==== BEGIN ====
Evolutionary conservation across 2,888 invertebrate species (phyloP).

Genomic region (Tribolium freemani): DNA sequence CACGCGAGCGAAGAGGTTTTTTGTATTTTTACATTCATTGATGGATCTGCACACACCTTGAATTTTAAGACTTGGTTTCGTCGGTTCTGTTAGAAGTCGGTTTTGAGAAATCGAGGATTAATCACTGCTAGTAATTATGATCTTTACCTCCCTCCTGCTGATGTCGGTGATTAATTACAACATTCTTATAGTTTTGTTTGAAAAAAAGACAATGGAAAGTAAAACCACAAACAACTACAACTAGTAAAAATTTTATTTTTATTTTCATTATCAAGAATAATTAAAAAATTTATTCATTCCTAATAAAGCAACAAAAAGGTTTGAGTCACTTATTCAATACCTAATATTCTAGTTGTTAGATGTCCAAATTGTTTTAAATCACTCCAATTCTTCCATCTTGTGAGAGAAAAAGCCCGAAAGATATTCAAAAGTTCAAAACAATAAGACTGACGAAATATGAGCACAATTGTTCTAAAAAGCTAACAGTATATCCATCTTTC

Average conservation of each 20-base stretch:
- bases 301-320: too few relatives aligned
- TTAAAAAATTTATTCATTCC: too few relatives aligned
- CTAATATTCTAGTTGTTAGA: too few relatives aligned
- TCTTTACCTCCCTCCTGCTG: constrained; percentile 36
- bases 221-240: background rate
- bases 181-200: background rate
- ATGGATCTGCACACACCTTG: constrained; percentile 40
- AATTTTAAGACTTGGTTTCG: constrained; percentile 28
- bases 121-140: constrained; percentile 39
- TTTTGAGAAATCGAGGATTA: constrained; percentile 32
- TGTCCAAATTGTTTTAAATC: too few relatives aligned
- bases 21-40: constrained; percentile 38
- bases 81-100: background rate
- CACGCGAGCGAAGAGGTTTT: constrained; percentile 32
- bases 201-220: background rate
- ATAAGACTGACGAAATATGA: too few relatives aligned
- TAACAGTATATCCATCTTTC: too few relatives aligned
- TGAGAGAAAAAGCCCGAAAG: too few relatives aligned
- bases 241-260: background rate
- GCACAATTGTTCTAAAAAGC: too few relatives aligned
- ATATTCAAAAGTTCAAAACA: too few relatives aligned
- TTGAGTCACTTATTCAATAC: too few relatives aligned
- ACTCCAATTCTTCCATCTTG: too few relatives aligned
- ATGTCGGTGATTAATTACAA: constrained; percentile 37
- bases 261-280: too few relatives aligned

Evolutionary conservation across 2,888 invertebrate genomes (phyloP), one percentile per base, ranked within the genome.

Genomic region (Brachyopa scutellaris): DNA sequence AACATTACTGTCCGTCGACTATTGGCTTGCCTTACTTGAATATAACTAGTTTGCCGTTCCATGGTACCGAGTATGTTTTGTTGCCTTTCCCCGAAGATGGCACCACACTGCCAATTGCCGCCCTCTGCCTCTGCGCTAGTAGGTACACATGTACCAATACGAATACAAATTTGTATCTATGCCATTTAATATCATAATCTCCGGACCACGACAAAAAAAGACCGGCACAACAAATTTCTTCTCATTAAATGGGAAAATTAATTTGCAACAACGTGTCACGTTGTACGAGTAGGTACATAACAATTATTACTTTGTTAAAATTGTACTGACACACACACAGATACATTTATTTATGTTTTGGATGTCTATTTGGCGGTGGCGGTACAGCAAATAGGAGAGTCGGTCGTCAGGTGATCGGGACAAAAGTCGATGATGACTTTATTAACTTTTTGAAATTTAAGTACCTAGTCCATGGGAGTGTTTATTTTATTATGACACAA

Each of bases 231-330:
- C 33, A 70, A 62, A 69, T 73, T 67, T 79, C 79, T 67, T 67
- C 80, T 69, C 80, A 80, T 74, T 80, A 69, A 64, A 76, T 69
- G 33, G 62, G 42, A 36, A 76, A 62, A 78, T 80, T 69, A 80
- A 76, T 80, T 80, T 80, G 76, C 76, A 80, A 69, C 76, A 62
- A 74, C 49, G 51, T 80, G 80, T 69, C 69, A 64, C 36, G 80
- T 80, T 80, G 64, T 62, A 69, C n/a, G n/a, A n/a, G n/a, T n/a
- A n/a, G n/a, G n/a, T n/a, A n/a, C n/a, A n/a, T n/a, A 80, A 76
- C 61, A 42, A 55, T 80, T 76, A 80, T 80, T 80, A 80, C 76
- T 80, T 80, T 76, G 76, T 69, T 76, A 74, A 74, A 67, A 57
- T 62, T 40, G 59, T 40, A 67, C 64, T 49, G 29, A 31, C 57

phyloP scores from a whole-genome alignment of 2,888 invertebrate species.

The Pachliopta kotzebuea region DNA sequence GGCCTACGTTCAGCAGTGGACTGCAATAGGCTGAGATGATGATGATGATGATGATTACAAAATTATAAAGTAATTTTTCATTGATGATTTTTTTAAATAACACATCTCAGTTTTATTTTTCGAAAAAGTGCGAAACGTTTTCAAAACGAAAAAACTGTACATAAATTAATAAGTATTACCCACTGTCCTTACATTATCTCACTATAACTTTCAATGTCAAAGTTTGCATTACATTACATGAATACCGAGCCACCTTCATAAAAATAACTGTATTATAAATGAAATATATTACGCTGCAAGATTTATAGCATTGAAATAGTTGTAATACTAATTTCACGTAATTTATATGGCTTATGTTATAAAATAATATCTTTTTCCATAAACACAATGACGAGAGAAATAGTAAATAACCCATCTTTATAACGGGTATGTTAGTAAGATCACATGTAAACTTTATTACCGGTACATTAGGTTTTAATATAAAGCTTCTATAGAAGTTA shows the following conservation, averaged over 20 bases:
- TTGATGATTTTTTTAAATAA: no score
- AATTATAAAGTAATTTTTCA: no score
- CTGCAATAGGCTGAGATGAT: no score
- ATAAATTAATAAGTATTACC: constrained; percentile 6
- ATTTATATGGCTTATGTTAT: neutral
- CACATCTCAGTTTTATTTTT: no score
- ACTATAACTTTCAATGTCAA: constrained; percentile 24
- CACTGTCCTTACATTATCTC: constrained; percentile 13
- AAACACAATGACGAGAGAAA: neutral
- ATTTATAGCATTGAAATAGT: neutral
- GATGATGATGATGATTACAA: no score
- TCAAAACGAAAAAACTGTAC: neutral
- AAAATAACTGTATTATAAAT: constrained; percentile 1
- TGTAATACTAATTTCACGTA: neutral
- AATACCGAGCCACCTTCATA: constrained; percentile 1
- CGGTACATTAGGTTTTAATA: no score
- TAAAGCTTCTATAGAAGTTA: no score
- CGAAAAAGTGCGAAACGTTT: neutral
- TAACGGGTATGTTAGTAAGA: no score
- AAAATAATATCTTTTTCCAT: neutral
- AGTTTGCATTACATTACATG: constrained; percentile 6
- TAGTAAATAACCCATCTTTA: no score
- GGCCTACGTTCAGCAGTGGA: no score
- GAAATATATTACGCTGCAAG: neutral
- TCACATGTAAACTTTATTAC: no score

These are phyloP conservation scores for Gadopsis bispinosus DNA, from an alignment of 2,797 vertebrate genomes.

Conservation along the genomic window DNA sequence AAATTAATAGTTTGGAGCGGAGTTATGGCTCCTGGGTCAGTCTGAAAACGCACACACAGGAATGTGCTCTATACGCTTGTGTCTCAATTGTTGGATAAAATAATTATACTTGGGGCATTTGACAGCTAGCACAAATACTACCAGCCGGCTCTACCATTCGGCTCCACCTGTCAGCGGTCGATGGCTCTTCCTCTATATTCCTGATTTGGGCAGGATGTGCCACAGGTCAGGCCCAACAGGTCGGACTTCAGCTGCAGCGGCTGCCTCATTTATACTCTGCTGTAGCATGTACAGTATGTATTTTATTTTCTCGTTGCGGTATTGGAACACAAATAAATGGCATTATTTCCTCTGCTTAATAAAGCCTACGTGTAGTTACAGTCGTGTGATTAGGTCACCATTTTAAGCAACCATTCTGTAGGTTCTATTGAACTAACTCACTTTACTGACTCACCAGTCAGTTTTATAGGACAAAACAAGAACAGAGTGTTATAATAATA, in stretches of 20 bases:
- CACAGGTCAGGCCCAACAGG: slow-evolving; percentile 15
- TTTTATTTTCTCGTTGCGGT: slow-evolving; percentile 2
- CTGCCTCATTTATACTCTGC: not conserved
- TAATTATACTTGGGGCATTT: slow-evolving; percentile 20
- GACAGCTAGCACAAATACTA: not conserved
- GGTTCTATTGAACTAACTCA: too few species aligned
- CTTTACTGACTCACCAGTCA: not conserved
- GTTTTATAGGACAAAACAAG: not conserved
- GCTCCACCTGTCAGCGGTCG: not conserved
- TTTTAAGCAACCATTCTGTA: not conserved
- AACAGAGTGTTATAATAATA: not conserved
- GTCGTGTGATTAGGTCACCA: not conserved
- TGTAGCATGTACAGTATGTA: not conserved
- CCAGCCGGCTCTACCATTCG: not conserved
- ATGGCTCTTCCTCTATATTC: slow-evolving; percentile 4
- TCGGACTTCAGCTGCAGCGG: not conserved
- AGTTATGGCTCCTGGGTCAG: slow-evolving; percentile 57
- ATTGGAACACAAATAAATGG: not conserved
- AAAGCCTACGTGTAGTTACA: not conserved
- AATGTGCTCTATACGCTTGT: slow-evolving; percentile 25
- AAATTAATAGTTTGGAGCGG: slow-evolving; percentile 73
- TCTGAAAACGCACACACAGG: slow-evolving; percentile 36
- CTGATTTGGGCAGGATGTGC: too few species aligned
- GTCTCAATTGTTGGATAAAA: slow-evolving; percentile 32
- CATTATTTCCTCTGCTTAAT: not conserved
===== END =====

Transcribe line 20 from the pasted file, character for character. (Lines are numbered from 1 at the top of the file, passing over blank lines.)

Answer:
- TAACAGTATATCCATCTTTC: too few relatives aligned